The extensive archive of David Douglas Duncan is an ongoing acquisition, and since the first shipment of materials arrived at the Harry Ransom Center in 1995, eleven additional accessions have been received.
A comprehensive finding aid for these accessions can be found online and in hardcopy form at the Center.
Researchers seeking additional information on the collection may wish to contact:
Linda Briscoe Myers, Associate Curator of Photography
Harry Ransom Center
The University of Texas at Austin
P.O. Box 7219
Austin, TX 78713-7219
Phone: (512) 471-6281
Fax: (512) 232-2152
In 2009, David Coleman, the Ransom Center's Curator of Photography, asked Mr. Duncan to reflect upon how his archive came to Austin, Texas. Below is his letter:
2 March 2009
Dear David –
I spent years trying to find a future home for my complete archive...offered as a gift. Stories of which I was so proud. My early National Geographic world-exclusive deepsea fishing adventures off South America; LIFE's Korean and Vietnam war photo-essays. Photographs of the Kremlin treasures, unrecorded by anyone and shot only after the eye-to-eye okay from a very very tough character who ran the Soviet Union during the coldest of those freezing Cold War years—Nikita Khruschev himself. And my multi-thousand negative and Kodachrome hoard of closeups revealing the private world and stacks of unknown paintings bracketing the entire career of "the artist of the century": Picasso. And much more.
Six thousand pounds...three tons! Prints and negatives; book production files; first editions of the books themselves. Albums of my letters home saved by my father (his legacy to me), my custombuilt prismatic camera and my custombuilt Leica with which I could silently work beside Picasso, seemingly unnoticed for almost seventeen years of our friendship. And that other Leica CIII, fitted with a then-unknown (outside Japan) Nikon lens which I used during the Korean War—and because I was shooting for LIFE launched the 1950 camera revolution.
Nothing but courteous-to-indifferent responses came back from any art museum or photography institution...or from those universities where I was still perhaps remembered and even sometimes honored. Dead-end streets!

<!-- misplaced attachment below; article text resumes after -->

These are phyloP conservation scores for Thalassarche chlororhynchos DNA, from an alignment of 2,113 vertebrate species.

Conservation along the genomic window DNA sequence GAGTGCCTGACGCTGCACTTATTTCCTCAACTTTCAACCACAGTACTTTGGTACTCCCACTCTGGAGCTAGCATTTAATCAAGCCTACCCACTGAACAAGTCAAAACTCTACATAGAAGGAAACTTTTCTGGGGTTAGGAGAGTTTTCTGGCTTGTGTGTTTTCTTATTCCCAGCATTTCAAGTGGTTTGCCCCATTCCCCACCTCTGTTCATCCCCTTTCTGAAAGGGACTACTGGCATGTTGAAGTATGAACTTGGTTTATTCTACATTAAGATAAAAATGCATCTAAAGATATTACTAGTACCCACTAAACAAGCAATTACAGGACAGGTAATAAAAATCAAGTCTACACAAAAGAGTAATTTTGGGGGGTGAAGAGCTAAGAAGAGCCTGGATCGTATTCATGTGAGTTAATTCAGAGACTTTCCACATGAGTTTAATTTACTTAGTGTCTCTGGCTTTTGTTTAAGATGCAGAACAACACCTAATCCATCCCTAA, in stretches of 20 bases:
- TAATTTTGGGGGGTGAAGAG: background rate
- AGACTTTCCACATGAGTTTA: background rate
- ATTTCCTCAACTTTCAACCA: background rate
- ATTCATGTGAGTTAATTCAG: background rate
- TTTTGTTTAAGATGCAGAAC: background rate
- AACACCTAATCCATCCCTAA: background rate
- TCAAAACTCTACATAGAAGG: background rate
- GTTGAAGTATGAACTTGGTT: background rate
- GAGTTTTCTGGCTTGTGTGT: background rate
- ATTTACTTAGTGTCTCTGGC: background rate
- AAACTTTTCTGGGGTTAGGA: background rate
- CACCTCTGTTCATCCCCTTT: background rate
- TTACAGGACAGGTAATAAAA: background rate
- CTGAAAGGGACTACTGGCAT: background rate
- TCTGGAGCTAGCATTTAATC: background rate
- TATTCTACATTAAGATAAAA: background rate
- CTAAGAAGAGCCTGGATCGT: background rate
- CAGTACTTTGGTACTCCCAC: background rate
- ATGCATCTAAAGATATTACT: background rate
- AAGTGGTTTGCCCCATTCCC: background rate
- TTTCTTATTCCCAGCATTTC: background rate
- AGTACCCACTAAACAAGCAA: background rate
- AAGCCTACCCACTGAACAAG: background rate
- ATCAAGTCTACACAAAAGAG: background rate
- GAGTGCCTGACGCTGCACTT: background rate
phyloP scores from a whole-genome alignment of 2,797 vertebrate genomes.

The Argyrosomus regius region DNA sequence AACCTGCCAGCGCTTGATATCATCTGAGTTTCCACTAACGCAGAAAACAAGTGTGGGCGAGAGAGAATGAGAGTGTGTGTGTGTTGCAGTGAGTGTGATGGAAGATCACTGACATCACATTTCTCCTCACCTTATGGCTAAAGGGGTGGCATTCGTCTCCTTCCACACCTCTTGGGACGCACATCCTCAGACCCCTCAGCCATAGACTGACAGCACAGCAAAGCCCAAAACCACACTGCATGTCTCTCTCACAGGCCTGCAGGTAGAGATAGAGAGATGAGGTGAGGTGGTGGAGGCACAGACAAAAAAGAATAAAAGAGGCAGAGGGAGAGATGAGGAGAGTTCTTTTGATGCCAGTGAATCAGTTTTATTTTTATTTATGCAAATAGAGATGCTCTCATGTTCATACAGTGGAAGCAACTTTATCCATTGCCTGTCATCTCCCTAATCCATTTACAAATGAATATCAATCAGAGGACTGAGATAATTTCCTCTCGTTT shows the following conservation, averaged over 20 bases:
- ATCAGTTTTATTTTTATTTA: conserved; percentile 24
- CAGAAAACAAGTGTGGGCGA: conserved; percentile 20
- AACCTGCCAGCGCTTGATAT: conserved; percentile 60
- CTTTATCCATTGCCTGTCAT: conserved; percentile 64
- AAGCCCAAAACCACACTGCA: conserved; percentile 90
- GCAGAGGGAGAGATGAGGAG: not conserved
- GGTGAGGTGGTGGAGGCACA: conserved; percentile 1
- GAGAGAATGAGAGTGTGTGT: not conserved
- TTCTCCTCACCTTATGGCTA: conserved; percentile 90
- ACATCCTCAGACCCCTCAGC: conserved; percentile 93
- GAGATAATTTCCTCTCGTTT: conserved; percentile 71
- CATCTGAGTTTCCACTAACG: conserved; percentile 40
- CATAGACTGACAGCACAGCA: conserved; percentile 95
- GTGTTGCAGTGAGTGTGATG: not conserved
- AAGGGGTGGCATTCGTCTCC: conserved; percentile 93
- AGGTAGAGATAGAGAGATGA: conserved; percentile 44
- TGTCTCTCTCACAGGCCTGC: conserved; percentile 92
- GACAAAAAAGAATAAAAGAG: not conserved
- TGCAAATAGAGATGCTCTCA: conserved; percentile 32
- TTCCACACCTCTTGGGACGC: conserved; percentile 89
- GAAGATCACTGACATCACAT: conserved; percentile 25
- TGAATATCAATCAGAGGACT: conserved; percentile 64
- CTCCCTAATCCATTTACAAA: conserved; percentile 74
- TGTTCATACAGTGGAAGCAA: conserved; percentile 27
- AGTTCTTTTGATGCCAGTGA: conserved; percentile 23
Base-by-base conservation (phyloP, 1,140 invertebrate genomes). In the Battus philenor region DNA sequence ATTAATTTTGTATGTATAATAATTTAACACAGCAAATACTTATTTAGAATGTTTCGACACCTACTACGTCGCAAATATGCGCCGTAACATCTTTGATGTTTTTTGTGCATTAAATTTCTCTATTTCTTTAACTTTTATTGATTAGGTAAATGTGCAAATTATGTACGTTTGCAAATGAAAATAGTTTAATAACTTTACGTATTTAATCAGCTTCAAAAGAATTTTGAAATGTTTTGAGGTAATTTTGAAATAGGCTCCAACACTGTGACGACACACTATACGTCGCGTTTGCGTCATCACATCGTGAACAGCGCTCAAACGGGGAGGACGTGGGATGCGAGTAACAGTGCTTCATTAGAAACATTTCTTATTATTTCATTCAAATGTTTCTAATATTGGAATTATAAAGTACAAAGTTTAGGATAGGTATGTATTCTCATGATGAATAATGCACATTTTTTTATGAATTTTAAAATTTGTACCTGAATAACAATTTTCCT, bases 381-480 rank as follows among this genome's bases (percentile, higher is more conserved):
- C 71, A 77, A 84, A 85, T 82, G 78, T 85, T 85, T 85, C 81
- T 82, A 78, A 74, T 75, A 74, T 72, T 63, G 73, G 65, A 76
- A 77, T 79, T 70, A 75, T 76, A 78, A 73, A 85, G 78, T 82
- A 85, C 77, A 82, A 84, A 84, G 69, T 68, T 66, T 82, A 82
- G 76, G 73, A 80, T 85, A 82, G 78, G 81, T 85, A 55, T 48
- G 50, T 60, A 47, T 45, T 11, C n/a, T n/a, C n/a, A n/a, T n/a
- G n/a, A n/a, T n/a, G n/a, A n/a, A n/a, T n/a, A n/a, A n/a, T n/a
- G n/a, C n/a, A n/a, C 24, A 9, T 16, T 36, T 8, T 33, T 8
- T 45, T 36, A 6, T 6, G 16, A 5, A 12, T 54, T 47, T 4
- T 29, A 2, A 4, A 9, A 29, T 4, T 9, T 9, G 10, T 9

Then, about ten years ago, it happened! Stanley Marcus—of Dallas Neiman-Marcus fame—America's premier merchant king of affordable-to-outrageous Christmas gifts and one of the New World's Old World Renaissance men who dealt both in dreams and reality, walked into our home on the south coast of France. Looked around the house and wondered "What do you plan to do...someday?" He listened quietly while I unloaded the saga of my search. He asked whether he might use our phone for a short call Stateside—and called Texas. The Harry Ransom Humanities Research Center at Austin...explaining to somebody that he had a little suggestion. Described the packrat's hoard I'd just been showing him. Hung up.
Two weeks later, Dr. Thomas F. Staley, Director of the Ransom Center, world authority on the works of James Joyce, arrived in our village. Looked at my lifelong matrix of work, listened to some of my memories...before he asked whether he might phone Stateside. We then went to a nearby village for lunch—after which he returned to Nice airport to catch his plane home.
Two weeks later, Roy Flukinger, then Photography Curator, Harry Ransom Humanities Research Center, University of Texas at Austin, phoned hello from Nice airport, ambled across our front steps from a taxi. Nodded hello. Looked around the house. Recognized shot after shot among my most obscure photo-stories (some made before he was born)...and we went to the village for dinner—where a taxi had been ordered to pick him up, apparently thinking it a burden for us to drive those twenty-five miles back to Nice. He flew back to Austin the next morning.
My gift-offer archive had found its home...I had never been in Austin in my life.
And, today, Stanley Marcus—Someplace Special—must hear my thanks.